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Until recently, sequence stratigraphic models have attributed systems tracts to periods of relative sea-level rise, highstand and lowstand. Recognition of a discrete phase of deposition during relative sea-level fall has been limited to a few studies, both in clastic and carbonate systems. Our work in siliciclastic ramp settings suggests that deposition during relative sea-level fall produces a distinctive falling stage systems tract (FSST), and that this is the logical counterpart to the transgressive systems tract. The FSST lies above and basinward of the highstand systems tract, and is overlain by the lowstand systems tract. The FSST is characterized by stratal offlap, although this is likely to be difficult or impossible to recognize because of subsequent subaerial or transgressive ravinement erosion. The most practical diagnostic criteria of the FSST is the presence of erosive-based shoreface sandbodies in nearshore areas. The erosion results from wave scouring during relative sea-level fall, and the stratigraphically lowest surface defines the base of the FSST. Further offshore, shoaling-upward successions may be abruptly capped by gutter casts filled with HCS sandstone, reflecting increased wave scour on the shelf during both FSST and LST time. The top of the FSST is defined by a subaerial surface of erosion which corresponds to the sequence boundary. This surface becomes a correlative submarine conformity seaward of the shoreline, where it forms the base of the lowstand systems tract. Differentiation of the FSST and LST may be difficult, but the LST is expected to contain gradationally-based shoreface successions because it was deposited when relative sea level was rising. Internally, the FSST may be an undifferentiated body of sediment or it may be punctuated by internal regressive surfaces of marine erosion and ravinement surfaces which record higher-frequency sea-level falls and rises superimposed on a lower-frequency sea-level fall. The corresponding higher-order sequences are the building blocks of lower-order sequences. The addition of a falling stage systems tract results in a significant reduction in the proportion of strata within a sequence that are assigned to the classical highstand and lowstand systems tracts.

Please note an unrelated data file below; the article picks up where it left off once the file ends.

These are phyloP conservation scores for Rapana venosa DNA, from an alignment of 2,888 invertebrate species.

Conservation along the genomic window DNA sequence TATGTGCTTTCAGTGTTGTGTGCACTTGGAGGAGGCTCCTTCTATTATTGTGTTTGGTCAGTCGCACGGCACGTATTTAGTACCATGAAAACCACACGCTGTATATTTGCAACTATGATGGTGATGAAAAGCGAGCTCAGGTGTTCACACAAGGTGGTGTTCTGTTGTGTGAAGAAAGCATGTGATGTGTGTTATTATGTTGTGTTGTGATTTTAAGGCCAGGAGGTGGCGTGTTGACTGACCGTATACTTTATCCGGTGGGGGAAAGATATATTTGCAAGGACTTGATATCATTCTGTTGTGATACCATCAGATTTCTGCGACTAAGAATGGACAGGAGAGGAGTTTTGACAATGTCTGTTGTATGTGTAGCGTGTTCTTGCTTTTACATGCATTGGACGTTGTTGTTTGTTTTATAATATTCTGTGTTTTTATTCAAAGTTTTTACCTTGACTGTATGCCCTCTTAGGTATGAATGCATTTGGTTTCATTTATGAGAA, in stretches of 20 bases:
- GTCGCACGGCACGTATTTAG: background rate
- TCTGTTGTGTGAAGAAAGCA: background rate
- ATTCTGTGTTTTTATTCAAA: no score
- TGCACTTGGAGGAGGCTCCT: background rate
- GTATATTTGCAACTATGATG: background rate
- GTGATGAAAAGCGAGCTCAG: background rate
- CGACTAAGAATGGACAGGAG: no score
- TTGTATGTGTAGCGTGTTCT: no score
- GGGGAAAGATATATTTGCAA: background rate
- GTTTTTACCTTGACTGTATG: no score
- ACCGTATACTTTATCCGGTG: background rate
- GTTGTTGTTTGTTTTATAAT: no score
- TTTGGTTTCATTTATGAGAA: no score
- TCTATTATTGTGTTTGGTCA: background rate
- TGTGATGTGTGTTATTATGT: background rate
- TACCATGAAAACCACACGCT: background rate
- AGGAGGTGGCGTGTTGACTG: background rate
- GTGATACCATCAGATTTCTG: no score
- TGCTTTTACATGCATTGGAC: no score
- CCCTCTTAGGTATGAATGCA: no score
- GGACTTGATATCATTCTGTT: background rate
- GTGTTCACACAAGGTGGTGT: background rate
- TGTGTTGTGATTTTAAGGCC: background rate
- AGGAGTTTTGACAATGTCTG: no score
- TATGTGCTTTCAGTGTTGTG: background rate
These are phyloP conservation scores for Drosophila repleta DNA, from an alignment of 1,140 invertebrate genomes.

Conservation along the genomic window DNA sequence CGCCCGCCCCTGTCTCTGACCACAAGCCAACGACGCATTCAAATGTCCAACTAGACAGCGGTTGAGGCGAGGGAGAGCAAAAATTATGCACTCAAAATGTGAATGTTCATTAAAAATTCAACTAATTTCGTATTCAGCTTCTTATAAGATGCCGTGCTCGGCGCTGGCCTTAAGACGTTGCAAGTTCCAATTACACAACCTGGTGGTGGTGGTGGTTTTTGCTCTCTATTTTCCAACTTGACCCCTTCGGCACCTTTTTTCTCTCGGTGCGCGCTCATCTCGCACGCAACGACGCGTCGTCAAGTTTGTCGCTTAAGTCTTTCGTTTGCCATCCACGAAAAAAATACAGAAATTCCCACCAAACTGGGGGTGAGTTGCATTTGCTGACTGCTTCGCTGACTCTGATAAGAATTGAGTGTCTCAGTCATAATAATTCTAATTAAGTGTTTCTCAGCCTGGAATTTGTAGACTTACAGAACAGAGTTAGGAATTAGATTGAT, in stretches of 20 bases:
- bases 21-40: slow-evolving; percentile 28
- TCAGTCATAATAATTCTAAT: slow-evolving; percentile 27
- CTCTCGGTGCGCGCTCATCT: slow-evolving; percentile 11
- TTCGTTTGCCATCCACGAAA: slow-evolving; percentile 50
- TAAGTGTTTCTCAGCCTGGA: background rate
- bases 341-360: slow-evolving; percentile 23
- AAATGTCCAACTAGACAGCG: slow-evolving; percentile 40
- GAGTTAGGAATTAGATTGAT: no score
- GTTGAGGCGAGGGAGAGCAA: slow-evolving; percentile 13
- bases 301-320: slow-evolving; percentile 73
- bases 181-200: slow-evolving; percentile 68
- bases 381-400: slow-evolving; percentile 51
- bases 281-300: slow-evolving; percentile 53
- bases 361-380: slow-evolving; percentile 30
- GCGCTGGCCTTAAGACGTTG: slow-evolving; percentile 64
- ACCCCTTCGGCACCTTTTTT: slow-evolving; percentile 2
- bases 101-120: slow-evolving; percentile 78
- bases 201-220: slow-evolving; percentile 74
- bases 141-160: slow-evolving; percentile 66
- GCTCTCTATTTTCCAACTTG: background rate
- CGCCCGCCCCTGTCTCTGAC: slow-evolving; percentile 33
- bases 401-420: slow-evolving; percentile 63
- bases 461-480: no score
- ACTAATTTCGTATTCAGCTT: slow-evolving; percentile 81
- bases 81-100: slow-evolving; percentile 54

Many outcrop and subsurface cross-sections use an overlying ravinement, or maximum flooding surface as datum. Those surfaces might be flat, but they are not horizontal. Both dip seaward at slopes that generally are steeper than the fluvial system responsible for creating the sequence boundary. When a section is restored to such a datum, the falling stage systems tract will appear to record stratigraphic climb, whereas in fact it does not.

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